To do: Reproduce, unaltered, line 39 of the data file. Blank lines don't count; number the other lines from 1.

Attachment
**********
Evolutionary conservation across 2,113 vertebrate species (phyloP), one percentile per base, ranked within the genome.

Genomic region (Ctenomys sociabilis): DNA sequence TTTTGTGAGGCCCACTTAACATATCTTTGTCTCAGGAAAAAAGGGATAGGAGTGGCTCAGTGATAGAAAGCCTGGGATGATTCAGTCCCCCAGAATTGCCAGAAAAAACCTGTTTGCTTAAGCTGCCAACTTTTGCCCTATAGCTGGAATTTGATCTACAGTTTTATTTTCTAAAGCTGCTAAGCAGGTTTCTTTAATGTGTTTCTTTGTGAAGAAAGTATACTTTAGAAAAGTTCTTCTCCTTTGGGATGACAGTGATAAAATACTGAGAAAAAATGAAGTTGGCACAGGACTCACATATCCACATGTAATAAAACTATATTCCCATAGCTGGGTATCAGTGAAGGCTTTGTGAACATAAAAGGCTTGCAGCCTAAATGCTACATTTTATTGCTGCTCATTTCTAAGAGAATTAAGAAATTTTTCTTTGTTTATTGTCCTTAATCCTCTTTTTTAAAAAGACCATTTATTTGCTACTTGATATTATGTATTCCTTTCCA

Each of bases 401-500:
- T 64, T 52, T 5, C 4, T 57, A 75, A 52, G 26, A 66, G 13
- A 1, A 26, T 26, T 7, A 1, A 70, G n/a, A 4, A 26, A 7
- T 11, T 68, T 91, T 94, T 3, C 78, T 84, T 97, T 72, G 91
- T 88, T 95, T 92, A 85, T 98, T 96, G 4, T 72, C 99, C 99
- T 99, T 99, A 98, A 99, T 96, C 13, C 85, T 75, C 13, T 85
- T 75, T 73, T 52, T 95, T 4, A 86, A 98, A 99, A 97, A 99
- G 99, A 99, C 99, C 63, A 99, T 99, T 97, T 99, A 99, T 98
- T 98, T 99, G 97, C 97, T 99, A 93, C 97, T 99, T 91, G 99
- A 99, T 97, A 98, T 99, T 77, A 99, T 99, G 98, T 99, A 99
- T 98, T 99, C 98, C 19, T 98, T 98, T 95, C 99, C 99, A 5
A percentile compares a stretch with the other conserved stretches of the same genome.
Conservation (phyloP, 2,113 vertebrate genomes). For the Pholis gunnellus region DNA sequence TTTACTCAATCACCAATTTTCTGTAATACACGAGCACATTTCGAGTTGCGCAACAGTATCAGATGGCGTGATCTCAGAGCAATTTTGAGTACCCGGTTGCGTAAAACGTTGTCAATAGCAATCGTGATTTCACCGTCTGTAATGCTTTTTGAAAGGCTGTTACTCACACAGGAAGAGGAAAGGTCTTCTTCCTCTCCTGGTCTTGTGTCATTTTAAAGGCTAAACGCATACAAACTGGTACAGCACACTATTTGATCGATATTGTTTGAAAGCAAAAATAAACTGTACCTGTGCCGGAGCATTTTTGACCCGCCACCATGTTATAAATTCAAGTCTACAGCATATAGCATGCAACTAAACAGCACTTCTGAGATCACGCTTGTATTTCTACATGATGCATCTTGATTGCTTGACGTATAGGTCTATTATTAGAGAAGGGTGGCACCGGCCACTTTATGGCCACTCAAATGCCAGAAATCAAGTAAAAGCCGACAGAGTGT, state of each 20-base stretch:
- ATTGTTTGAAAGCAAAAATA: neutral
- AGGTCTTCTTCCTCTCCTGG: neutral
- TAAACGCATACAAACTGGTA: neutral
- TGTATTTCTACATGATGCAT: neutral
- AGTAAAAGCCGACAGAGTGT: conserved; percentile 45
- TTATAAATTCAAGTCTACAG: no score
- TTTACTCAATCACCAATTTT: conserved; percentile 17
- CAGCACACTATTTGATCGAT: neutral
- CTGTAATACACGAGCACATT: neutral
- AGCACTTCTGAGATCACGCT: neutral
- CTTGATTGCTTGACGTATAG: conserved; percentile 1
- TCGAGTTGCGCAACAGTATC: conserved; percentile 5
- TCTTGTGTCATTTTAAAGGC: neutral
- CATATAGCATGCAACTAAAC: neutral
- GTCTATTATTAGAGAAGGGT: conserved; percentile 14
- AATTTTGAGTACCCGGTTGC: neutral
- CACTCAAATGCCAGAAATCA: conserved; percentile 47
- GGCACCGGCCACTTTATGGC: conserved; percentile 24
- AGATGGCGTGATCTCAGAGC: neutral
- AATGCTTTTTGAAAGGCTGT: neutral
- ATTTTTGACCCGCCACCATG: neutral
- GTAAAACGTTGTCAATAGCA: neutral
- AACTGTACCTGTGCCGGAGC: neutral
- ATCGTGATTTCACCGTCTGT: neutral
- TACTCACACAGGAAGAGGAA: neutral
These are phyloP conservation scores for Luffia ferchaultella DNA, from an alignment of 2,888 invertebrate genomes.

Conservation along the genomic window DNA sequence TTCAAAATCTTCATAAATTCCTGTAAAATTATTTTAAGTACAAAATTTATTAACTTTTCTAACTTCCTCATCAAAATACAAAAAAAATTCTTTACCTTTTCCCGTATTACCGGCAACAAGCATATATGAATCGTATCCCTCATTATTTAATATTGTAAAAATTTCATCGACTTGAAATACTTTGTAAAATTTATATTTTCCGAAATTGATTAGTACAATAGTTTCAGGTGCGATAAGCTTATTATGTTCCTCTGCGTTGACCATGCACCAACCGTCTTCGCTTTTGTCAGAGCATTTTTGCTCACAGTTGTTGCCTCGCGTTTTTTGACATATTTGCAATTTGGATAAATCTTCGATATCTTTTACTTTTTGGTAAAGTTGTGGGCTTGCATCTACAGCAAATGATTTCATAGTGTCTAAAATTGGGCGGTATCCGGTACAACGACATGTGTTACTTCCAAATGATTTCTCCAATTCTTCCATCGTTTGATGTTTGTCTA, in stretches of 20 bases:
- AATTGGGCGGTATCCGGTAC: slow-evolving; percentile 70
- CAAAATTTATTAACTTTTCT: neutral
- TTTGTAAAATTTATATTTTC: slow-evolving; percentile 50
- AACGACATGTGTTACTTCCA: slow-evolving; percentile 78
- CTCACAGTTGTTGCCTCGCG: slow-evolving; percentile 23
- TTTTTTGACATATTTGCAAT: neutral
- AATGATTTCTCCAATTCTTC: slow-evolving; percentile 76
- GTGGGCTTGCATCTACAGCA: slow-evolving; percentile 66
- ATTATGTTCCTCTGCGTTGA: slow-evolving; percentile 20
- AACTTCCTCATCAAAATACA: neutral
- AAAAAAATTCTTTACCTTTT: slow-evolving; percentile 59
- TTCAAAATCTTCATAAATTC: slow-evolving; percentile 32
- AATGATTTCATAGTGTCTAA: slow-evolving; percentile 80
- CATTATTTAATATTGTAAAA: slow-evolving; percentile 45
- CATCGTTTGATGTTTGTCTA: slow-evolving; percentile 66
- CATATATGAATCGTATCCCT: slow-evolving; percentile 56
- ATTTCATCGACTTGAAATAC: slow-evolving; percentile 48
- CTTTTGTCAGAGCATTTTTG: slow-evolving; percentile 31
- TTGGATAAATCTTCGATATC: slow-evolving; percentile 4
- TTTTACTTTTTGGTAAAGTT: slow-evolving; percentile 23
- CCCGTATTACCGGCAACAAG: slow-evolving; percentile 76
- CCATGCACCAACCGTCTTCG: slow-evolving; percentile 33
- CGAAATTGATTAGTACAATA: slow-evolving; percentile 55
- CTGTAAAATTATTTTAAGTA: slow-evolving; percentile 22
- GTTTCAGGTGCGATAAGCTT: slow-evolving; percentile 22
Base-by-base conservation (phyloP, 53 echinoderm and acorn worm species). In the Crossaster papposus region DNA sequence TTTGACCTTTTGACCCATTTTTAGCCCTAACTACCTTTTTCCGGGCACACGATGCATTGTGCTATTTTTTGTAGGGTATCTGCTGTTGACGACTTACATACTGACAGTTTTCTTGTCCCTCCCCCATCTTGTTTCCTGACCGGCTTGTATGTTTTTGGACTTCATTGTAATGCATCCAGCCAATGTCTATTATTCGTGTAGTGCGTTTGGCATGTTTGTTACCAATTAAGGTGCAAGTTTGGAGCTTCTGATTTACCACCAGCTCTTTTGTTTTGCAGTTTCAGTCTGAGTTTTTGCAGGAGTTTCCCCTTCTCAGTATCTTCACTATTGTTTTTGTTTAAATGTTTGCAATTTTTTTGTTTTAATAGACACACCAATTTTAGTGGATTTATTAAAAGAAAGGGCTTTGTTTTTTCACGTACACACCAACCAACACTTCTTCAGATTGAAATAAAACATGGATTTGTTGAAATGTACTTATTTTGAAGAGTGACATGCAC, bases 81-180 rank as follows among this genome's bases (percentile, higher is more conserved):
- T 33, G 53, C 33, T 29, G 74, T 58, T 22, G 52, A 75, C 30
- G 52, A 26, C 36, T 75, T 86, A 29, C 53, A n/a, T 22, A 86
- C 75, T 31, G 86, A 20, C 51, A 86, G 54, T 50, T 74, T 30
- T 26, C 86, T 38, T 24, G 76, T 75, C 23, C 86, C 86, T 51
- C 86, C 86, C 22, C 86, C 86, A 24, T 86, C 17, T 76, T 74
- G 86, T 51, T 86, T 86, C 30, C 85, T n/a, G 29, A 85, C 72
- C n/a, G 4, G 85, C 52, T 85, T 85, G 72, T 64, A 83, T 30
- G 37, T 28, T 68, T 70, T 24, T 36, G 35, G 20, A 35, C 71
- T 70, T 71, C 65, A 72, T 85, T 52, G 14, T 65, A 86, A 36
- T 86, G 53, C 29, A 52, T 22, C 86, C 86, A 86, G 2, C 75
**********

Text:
- ATCGTGATTTCACCGTCTGT: neutral